Some people believe that QBs cause as many problems as sexist men and are just as likely to cause gender inequality in the workplace.
A Dutch team has challenged that assertion and thinks that sexist workplaces are a breeding ground for QBs, that they are a consequence not a cause of sexism at work.
We can probably all think about women who came across as tough as nails – I saw a few around the NHS in my time there – and those of you with long enough memories may be thinking of Margaret Thatcher or Golda Meir – said to be “the toughest man” in the Israeli cabinet at the time.
Bella Derks and her team interviewed 94 senior women in a rage of organisations in the Netherlands and found that those who showed the hallmarks of being QBs all recalled suffering sexism and prejudice in their careers and also identified less with other women.
Derks thinks that women in those situations have two options: either strengthen their ties with other women or distance themselves from their femininity. She is basically saying that it is the sexist culture which forces some women to make a choice and become QBs.
The research methodology means that you can’t be sure whether a sexist culture forces women to renounce their femininity and become QBs or whether being a QB makes it more likely that you will recall being the subject of sexism. The researchers think the latter unlikely and believe that it is more likely that QBs would play down the presence of gender discrimination.
But why would they? Wouldn’t they be proud to have overcome discrimination? And surely not all of them would become QBs anyway. And what about the ones who took the other option to get closer to other women? Isn’t it more likely that there is a predisposition to behave in this way, an aspect of their personality?
If Derks and her colleagues are right however it suggests that appointing token women into sexist cultures will backfire as they are more likely to become QBs thereby making it worse for their female subordinates. (Maybe that’s why most people prefer working for men).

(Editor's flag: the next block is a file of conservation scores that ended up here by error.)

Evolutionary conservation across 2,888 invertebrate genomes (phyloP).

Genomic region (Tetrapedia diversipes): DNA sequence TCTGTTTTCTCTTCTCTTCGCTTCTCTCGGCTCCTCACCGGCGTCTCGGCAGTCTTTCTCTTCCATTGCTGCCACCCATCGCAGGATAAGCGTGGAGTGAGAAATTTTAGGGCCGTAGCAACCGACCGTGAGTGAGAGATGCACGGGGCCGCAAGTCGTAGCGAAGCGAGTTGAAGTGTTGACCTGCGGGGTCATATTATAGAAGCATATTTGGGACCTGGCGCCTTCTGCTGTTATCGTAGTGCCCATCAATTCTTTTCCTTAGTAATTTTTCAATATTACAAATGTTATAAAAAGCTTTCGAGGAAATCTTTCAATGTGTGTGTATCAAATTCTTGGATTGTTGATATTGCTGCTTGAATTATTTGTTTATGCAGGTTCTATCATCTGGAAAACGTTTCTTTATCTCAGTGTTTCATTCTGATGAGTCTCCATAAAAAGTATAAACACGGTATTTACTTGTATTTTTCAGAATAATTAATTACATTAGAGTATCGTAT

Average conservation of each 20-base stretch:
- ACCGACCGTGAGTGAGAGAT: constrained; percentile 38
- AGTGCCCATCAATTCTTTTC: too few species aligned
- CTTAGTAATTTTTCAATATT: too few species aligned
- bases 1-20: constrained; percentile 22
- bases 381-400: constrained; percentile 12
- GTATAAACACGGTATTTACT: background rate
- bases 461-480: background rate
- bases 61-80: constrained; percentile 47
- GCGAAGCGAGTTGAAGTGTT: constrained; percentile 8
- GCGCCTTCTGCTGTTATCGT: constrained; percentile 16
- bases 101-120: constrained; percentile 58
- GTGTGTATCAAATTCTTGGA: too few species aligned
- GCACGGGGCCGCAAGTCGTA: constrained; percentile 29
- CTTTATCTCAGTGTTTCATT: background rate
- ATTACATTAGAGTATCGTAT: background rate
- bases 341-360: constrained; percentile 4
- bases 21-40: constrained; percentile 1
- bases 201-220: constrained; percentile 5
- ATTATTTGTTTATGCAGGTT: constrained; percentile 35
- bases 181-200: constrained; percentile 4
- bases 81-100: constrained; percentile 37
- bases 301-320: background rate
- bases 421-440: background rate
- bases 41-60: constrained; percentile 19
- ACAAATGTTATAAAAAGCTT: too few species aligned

The researchers say for women to become inspiring role models who have positive attitudes about the potential of female subordinates companies would have to ensure that; “women can achieve career success without having to forgo their gender identification”
In other words behave like women and don’t try to outdo the men by being more masculine. There is evidence that when women play to their strengths they are really trusted and respected in organisations
Updated 25 July 2011: Eleanor Mills in the Sunday Times has picked up on a piece Derk published last week in Psychological Science in which she explains that QBs are bitchy because they do it to survive.
Derk says; “This isn’t just about women it’s a classic group behaviour. If you are a member of a group which is undervalued in the wider culture you can pursue your own ambitions by distancing yourself from that group”. In the case of QBs they do it by identifying with the dominant men and by running down other women.
Or as Derk puts it; “QBs advance their careers through emphasising their masculine characteristics, expressing gender-stereotypical views of other women and denying g the existence of gender bias” and “QB behaviour leads successful women to distance themselves from other women reducing the likelihood that they will improve opportunities for other women or be seen as role models.”
The rest of Mills piece is about the lack of women at the top ie only 13.9% in FTSE100 although she concedes that women are well represented at what she calls the “marzipan layer” just below. And the building up of a critical mass as more women get on boards she thinks will do away with QB behaviour.
I still think that there are elements of QB behaviour which reflect personality traits and predispositions. Under pressure dark side behaviours will emerge and women are more prone to suffering ill-health when stressed.